Personalizing communications is not easy. Most companies do not have the expertise or the technology to do it well on their own. There are personalization vendors that specialize in this process, providing turnkey solutions for businesses. Steve Van Tassel, senior vice president of products for personalization at NetPerceptions, says: “If a company’s top business priority has nothing to do with a website it may be in luck, since personalization vendors are looking for new outlets for their software anyway. The pure dot-coms went away, so our primary emphasis is on the contact center more than it is on the website, by far. Although the Web’s instant and accurate flow of data made it an ideal early channel for real-time personalization efforts, pragmatism is dictating a new direction. The business volume that flows through the contact center is much higher than that on the website, so it’s easy to quantify short-term benefits of personalization.”[13 ]
Clothing retailer Norm Thompson takes this to heart by applying personalization technology to its outbound customer service phone calls. The company can trigger voice messages to its customers either confirming shipment of their orders or letting them know that a certain item wasn’t in stock and will be delayed. These are not stilted artificial speech messages. The Norm Thompson application uses pieces of natural human speech that have been recorded and electronically spliced together for a natural sounding message.
A customer can automatically receive a phone call saying, for example, that two of three ordered items were shipped, but that the third item is back-ordered until next Monday. This is especially effective for the large number of customers who either don’t have Internet access or have requested that the company not contact them through the Web or by e-mail. Norm Thompson is empowering the customer to make the choice of communication channel. Steve Jones, Norm Thompson’s marketing vice president, says, “In the past back-order notification could take days and if the customer had ordered an item for Christmas or for someone’s birthday, we might not have left them time to buy something else. Now we can alert customers to a potential back-order within hours and the customer can be given the opportunity to cancel the order, leave it as is or select something else.”[14 ]
Customization to put the customer in charge of the relationship can’t be based just on transaction history and demographics. It cannot be just a computer function. It requires dialog with customers to let them tell you how they want the relationship to grow. My favorite comment on this comes from Sandeep Krishnamurthy, a contributing writer for Digitrends:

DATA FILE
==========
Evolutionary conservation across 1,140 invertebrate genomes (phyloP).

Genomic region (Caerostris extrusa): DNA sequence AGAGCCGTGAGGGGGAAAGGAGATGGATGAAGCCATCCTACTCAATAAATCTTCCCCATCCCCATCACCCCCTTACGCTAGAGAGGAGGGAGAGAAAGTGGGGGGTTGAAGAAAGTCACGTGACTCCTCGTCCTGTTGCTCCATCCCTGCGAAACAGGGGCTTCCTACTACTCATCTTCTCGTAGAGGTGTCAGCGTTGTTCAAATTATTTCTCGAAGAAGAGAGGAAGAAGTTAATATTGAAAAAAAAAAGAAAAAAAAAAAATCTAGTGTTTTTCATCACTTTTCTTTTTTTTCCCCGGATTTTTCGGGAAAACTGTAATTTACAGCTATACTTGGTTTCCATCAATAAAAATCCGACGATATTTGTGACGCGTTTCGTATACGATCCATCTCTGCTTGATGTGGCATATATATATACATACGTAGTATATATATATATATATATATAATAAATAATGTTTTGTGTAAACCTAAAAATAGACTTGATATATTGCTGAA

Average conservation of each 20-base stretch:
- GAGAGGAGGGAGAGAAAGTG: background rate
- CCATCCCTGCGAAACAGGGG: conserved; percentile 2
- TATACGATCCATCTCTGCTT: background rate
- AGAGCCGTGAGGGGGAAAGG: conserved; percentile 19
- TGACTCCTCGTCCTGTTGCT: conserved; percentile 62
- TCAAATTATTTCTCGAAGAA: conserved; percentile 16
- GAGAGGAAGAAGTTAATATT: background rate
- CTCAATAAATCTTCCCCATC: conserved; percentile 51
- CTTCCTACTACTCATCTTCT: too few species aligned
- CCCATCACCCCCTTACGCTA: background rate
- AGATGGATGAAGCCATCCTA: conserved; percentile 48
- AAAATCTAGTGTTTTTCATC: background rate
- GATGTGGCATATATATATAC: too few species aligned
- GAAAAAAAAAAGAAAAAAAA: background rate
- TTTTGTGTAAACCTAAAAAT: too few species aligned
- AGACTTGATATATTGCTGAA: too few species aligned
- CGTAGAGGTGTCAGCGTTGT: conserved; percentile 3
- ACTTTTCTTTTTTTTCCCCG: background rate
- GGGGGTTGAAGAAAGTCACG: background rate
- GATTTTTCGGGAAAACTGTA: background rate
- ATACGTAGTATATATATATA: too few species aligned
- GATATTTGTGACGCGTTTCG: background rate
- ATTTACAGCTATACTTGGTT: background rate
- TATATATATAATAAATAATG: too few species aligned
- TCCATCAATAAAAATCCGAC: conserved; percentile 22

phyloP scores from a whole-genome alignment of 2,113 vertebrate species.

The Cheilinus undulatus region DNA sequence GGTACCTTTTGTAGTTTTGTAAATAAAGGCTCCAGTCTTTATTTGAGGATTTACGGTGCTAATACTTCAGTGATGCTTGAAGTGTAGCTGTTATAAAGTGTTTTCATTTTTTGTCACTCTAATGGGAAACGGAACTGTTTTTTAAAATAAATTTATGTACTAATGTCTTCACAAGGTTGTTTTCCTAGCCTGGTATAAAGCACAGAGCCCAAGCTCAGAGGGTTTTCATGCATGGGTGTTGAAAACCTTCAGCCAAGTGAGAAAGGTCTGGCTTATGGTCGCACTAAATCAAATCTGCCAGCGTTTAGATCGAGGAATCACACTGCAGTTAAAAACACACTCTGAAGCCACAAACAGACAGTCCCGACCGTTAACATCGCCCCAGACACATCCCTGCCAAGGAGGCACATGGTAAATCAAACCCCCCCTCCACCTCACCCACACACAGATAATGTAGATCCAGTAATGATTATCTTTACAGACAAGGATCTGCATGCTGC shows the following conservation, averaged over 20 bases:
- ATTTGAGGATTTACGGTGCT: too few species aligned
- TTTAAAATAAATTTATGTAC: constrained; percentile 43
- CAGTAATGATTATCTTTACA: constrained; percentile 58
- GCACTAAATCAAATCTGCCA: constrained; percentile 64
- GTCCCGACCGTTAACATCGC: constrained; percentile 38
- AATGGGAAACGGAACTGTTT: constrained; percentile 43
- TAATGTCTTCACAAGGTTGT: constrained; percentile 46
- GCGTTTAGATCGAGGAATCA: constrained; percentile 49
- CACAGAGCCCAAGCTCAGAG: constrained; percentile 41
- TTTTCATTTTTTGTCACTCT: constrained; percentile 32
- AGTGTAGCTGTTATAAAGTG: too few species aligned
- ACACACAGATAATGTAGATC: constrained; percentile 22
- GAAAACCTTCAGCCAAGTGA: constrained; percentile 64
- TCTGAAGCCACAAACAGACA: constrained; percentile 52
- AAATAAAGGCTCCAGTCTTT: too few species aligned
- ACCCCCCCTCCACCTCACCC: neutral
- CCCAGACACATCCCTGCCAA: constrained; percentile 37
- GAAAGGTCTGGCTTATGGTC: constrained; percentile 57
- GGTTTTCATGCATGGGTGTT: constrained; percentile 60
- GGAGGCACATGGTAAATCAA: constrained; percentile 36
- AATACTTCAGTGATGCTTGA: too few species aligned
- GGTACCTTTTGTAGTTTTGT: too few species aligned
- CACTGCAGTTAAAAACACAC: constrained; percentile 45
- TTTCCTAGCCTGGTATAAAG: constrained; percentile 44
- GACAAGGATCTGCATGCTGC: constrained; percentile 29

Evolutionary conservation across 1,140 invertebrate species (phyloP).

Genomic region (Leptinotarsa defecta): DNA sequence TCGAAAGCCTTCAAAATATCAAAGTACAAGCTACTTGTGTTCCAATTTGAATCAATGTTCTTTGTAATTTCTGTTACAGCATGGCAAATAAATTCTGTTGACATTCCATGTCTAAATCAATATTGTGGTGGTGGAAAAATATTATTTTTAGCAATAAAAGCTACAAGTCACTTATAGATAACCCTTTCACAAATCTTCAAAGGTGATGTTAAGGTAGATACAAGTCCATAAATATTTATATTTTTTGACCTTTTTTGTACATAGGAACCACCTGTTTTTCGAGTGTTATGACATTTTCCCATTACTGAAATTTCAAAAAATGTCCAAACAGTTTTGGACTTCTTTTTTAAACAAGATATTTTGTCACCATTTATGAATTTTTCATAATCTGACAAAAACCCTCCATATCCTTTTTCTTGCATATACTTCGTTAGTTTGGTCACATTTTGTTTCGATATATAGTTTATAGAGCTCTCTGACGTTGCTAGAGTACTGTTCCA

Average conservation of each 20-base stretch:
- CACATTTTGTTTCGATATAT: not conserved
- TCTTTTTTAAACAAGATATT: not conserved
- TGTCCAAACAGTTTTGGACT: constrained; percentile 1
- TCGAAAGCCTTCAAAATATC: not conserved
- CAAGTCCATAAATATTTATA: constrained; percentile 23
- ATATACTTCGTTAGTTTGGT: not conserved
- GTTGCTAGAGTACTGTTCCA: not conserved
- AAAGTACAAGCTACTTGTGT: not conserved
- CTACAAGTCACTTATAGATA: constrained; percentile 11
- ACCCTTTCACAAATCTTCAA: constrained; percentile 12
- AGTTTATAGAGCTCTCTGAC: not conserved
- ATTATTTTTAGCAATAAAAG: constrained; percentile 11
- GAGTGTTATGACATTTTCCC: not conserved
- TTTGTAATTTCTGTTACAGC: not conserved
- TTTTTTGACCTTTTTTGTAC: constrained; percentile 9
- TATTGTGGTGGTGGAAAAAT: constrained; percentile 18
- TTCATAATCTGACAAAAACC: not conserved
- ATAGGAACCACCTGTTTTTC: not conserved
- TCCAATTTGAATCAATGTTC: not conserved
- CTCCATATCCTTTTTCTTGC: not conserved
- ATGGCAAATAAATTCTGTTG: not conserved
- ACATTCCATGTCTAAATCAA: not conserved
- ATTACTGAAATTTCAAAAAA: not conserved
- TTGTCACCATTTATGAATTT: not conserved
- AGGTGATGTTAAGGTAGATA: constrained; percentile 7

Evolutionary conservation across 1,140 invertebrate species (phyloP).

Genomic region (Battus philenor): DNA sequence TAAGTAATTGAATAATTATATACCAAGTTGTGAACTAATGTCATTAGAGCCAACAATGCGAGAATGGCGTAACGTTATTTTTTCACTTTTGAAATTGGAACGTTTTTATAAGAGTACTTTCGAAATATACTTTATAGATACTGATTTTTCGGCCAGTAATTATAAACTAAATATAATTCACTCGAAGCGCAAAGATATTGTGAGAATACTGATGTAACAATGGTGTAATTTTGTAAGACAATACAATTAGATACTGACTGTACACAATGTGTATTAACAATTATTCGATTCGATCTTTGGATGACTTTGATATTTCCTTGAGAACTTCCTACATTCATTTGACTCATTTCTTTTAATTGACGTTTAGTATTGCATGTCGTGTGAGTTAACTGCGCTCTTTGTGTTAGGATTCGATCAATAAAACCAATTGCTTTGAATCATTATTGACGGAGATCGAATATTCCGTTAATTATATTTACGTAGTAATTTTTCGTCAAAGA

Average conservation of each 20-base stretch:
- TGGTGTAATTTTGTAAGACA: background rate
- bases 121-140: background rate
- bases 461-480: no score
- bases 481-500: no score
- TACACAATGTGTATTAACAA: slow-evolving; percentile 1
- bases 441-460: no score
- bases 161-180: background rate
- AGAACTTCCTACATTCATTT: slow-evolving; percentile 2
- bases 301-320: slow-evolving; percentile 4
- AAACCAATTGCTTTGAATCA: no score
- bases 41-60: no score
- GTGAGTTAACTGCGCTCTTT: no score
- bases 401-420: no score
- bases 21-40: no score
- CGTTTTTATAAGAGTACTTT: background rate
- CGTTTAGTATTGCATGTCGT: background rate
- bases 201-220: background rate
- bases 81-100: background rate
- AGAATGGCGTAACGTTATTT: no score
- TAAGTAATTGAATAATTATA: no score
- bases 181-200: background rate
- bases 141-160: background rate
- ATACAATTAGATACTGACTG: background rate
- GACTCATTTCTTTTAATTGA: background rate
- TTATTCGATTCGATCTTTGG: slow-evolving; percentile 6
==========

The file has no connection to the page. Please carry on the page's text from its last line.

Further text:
... individuals are not their past behavior. Rather, they are hedonistic agents passing through life making idiosyncratic choices as they go along. No single choice defines them nor does it satisfactorily predict their future behavior.
Personalization will work in the future. But this will occur, not because firms will arrive at better predictors of human behavior or better models. Rather, personalization will work in the future because firms will learn to place consumers in charge of this process.[15 ]
Personalization and customization will work only when a company can gain an in-depth understanding of its customers: What are their individual needs? What do they like? What do they dislike? How do they want to be contacted for different interactions? Are they more concerned with quality and value or are they price shoppers? Do they want high-touch, personal service? If so, are there times when that is not required?
Good customization should serve those who want sophisticated options as well as those who do not. Some customers won’t go to the effort of using all the personal features you provide. Some won’t need them. Some will surprise you and use the customization in unexpected ways that you can develop for use by others.
A few tips from an expert:
Don’t make your customizable site too hard to fine-tune.
Don’t make users go through a long process over and over again to teach the system what they like.
Don’t limit the customization to users’ requests. People also need recommendations, surprises, and new ideas.
Use “creeping customization” or “progressive customization.” Start people off with a generic version. Let them customize it gradually as they see fit. Then watch what users are doing and actively recommend personalization ideas.[16 ]
There is one cardinal rule that must be obeyed. Once you have asked for information from the customer, don’t ask for the same thing again. The study quoted earlier, sponsored by the Personalization Consortium, found 87 percent of people surveyed were annoyed when a company asked for the same information more than once.[17 ]
[13 ]Jason Compton, “On Time, On Target,” destinationcrm.com, November, 2001, p. 2.
[14 ]Lenny Liebman, “Personalization Branches Out,” internetweek.com, November 6, 2001, p. 5.
[15 ]Sandeep Krishnamurthy, “The Main Problem with Personalization,” digi- trends.net, June 15, 2001, p. 2.
[16 ]Jesse Berst, “Why Personalization Is the Internet’s Next Big Thing,” ZDNet AnchorDesk, April 14, 1998, p. 2.
[17 ]Michael Pastore, “Valuable Consumers Demand Personalization,” CyberAtlas, May 9, 2001, p. 1.